Crap days in publishing

Mon 8 Jan 2007 - Filed under: Not a Journal., | Leave a Comment | Posted by: Gavin

Ours are just overloaded, in other places it’s truly crap.

After seven years, Clamor Magazine is folding. Clamor were good people providing viewpoints and voices that aren’t often heard. Darn.

The Independent Press Association has (not unexpectedly) gone toes up. Punk Planet and their ilk are the sufferers here. Magazine distribution is, well, pick your favorite metaphor for pain and suffering, add a pinch of humilation, and that feeling you get when there’s a long, long queue at the post office and the only person working is medically dead, and it’s something like that. The IPA hoped to help but failed. Magazine distribution choices are disappearing faster than hope for clean elections.

Then the elephant in the room: AMS and their Chapter 11 bankruptcy. AMS have been under SEC investigation since at least 2002. They have been delisted from the stock market for not complying with quarterly reporting rules and a few ex-top execs who messed with ad revenue figures are trying out alternative modes of living. ie prison. AMS are huge: they supply CostCo with those pallets of books that lie around the front of the warehouses (whoopee, that’s some fun shoppin’). AMS are also, as of a couple of years ago, the parent company of Publishers Group West, exclusive distributors for Soft Skull, McSweeney’s Books, Tin House, and ~150 others. Fingers crossed that if PGW are sold off quick the publishers see their money and not just pennies on the dollar.


No Responses to “Crap days in publishing”

  1. Fred on January 8th, 2007 7:23 pm

    I sometimes worry that I’ve picked a really terrible time to start on something even like zine publishing.

  2. Patrick Nielsen Hayden on January 9th, 2007 5:59 am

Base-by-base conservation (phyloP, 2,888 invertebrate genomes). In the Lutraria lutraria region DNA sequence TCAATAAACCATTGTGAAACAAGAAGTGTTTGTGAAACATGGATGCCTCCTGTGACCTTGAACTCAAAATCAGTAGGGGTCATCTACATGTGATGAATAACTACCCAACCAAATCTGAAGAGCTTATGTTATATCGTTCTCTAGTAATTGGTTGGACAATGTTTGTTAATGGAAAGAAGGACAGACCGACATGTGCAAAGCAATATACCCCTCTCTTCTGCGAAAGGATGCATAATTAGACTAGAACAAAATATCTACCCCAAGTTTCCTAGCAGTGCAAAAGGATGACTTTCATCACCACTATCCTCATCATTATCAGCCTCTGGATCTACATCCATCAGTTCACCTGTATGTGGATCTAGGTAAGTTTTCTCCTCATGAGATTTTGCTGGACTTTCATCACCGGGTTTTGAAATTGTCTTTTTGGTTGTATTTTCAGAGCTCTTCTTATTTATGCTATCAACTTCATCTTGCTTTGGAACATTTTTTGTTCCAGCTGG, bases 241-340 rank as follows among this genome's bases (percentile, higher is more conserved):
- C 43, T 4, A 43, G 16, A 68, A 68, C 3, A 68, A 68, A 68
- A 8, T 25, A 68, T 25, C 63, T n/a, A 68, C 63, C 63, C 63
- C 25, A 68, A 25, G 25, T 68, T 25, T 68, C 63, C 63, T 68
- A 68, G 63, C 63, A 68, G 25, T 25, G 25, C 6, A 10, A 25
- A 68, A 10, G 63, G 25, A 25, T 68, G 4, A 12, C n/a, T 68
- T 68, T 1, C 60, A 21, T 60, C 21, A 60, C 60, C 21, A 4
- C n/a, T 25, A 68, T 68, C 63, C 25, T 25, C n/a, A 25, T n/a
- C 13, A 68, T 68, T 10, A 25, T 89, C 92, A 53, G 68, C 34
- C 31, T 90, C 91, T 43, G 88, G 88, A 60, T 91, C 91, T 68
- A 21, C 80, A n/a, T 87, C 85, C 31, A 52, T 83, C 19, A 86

I don’t buy my books at Costco, either, but please don’t sneer at the idea of price clubs as booksellers. Or, rather, go ahead and sneer, but keep this in mind:

    50% of the families in this country never set foot in a bookstore. The parents in those families may be lost to book-reading. But the kids aren’t. Having a selection of books available in the kinds of places where those families _do_ go is a really important enabler of social mobility.

    With the ongoing radical consolidation of mass-market paperback distribution, so that the grocery store racks that used to offer 144 different titles now offer maybe two or three dozen, book publishing is reverting to its pre-WW2 condition of being primarily aimed at the carriage trade. That carriage trade is now far bigger than it was in 1940. But it still reaches only half the country at best. Those piles of hardcovers and trade paperbacks at Costco are one of the few things ameliorating this.

  3. lcrw on January 9th, 2007 2:44 pm

    Fred — it’s always a good day to start a zine. How much money can you lose on it anyway?

    Patrick, I’m not dissing CostCo (too much). Lots of people seem to like them for their health insurance practices and so on.
    Good point about the availability of books—although (hopefully) kids are surrounded by books in school and have library access. I do love seeing books in non-bookshop shops, though. Museums, cafes, gyms, etc.

  4. Fred on January 9th, 2007 2:49 pm

    Depends, I guess, on how much money I have to start out with and how attached I am to it. Then again, it’s zine publishing, so it’s not as if there was ever a good day to come in starting *making* money off of it. I’m not really worried or anything.

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